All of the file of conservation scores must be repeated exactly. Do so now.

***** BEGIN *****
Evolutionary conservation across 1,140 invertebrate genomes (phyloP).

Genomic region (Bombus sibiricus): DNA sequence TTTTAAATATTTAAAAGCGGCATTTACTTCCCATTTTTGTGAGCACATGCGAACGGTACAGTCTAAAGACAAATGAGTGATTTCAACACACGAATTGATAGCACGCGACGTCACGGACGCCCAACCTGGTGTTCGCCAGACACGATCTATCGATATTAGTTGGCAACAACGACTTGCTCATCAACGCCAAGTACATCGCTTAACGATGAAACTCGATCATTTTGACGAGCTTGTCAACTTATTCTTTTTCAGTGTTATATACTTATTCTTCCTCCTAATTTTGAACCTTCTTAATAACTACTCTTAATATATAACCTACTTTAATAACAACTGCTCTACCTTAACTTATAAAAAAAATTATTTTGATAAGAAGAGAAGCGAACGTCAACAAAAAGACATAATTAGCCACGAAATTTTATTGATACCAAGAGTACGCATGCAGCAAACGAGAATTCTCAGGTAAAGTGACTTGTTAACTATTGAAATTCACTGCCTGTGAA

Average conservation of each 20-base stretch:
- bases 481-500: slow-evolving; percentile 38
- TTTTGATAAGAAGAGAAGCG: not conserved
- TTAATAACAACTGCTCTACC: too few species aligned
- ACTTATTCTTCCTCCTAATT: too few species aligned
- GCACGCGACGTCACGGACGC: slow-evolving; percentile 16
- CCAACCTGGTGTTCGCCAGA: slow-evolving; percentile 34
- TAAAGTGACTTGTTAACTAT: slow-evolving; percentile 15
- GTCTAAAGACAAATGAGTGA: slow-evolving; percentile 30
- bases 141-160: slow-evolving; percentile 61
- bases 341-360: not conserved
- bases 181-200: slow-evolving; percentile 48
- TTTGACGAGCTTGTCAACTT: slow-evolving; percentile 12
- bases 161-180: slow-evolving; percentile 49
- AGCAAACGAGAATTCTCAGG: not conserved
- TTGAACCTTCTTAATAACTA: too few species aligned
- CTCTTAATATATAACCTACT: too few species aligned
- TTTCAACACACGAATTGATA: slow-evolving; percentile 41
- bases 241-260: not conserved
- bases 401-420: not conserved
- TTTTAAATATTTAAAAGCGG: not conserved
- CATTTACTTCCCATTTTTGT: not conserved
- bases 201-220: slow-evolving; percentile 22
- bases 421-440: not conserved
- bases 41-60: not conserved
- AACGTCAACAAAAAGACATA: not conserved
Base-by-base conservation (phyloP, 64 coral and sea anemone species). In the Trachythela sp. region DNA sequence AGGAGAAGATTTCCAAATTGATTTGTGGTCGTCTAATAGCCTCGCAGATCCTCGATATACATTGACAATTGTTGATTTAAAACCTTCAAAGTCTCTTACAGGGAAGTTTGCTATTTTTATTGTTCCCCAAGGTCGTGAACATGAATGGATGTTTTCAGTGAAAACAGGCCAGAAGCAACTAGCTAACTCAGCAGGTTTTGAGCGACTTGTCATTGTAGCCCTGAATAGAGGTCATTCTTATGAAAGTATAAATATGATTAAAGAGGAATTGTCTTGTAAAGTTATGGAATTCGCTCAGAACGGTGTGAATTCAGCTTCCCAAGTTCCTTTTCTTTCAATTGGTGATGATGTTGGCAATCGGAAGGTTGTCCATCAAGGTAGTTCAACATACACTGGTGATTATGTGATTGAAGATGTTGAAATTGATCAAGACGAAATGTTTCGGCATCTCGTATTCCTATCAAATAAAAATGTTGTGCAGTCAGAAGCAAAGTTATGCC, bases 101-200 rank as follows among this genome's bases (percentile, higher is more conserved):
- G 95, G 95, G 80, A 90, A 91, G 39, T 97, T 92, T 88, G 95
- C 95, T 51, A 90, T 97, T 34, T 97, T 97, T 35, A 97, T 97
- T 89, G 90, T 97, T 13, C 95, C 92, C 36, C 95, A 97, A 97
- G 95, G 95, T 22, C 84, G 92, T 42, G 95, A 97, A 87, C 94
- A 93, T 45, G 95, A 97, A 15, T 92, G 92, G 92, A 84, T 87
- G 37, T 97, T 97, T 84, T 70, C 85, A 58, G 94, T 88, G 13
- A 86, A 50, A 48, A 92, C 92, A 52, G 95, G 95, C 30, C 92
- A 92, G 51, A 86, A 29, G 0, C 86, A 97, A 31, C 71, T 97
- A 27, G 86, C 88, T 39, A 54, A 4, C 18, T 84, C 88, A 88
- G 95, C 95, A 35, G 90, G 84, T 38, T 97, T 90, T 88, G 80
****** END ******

Evolutionary conservation across 1,140 invertebrate genomes (phyloP).

Genomic region (Bombus sibiricus): DNA sequence TTTTAAATATTTAAAAGCGGCATTTACTTCCCATTTTTGTGAGCACATGCGAACGGTACAGTCTAAAGACAAATGAGTGATTTCAACACACGAATTGATAGCACGCGACGTCACGGACGCCCAACCTGGTGTTCGCCAGACACGATCTATCGATATTAGTTGGCAACAACGACTTGCTCATCAACGCCAAGTACATCGCTTAACGATGAAACTCGATCATTTTGACGAGCTTGTCAACTTATTCTTTTTCAGTGTTATATACTTATTCTTCCTCCTAATTTTGAACCTTCTTAATAACTACTCTTAATATATAACCTACTTTAATAACAACTGCTCTACCTTAACTTATAAAAAAAATTATTTTGATAAGAAGAGAAGCGAACGTCAACAAAAAGACATAATTAGCCACGAAATTTTATTGATACCAAGAGTACGCATGCAGCAAACGAGAATTCTCAGGTAAAGTGACTTGTTAACTATTGAAATTCACTGCCTGTGAA

Average conservation of each 20-base stretch:
- bases 481-500: slow-evolving; percentile 38
- TTTTGATAAGAAGAGAAGCG: not conserved
- TTAATAACAACTGCTCTACC: too few species aligned
- ACTTATTCTTCCTCCTAATT: too few species aligned
- GCACGCGACGTCACGGACGC: slow-evolving; percentile 16
- CCAACCTGGTGTTCGCCAGA: slow-evolving; percentile 34
- TAAAGTGACTTGTTAACTAT: slow-evolving; percentile 15
- GTCTAAAGACAAATGAGTGA: slow-evolving; percentile 30
- bases 141-160: slow-evolving; percentile 61
- bases 341-360: not conserved
- bases 181-200: slow-evolving; percentile 48
- TTTGACGAGCTTGTCAACTT: slow-evolving; percentile 12
- bases 161-180: slow-evolving; percentile 49
- AGCAAACGAGAATTCTCAGG: not conserved
- TTGAACCTTCTTAATAACTA: too few species aligned
- CTCTTAATATATAACCTACT: too few species aligned
- TTTCAACACACGAATTGATA: slow-evolving; percentile 41
- bases 241-260: not conserved
- bases 401-420: not conserved
- TTTTAAATATTTAAAAGCGG: not conserved
- CATTTACTTCCCATTTTTGT: not conserved
- bases 201-220: slow-evolving; percentile 22
- bases 421-440: not conserved
- bases 41-60: not conserved
- AACGTCAACAAAAAGACATA: not conserved
Base-by-base conservation (phyloP, 64 coral and sea anemone species). In the Trachythela sp. region DNA sequence AGGAGAAGATTTCCAAATTGATTTGTGGTCGTCTAATAGCCTCGCAGATCCTCGATATACATTGACAATTGTTGATTTAAAACCTTCAAAGTCTCTTACAGGGAAGTTTGCTATTTTTATTGTTCCCCAAGGTCGTGAACATGAATGGATGTTTTCAGTGAAAACAGGCCAGAAGCAACTAGCTAACTCAGCAGGTTTTGAGCGACTTGTCATTGTAGCCCTGAATAGAGGTCATTCTTATGAAAGTATAAATATGATTAAAGAGGAATTGTCTTGTAAAGTTATGGAATTCGCTCAGAACGGTGTGAATTCAGCTTCCCAAGTTCCTTTTCTTTCAATTGGTGATGATGTTGGCAATCGGAAGGTTGTCCATCAAGGTAGTTCAACATACACTGGTGATTATGTGATTGAAGATGTTGAAATTGATCAAGACGAAATGTTTCGGCATCTCGTATTCCTATCAAATAAAAATGTTGTGCAGTCAGAAGCAAAGTTATGCC, bases 101-200 rank as follows among this genome's bases (percentile, higher is more conserved):
- G 95, G 95, G 80, A 90, A 91, G 39, T 97, T 92, T 88, G 95
- C 95, T 51, A 90, T 97, T 34, T 97, T 97, T 35, A 97, T 97
- T 89, G 90, T 97, T 13, C 95, C 92, C 36, C 95, A 97, A 97
- G 95, G 95, T 22, C 84, G 92, T 42, G 95, A 97, A 87, C 94
- A 93, T 45, G 95, A 97, A 15, T 92, G 92, G 92, A 84, T 87
- G 37, T 97, T 97, T 84, T 70, C 85, A 58, G 94, T 88, G 13
- A 86, A 50, A 48, A 92, C 92, A 52, G 95, G 95, C 30, C 92
- A 92, G 51, A 86, A 29, G 0, C 86, A 97, A 31, C 71, T 97
- A 27, G 86, C 88, T 39, A 54, A 4, C 18, T 84, C 88, A 88
- G 95, C 95, A 35, G 90, G 84, T 38, T 97, T 90, T 88, G 80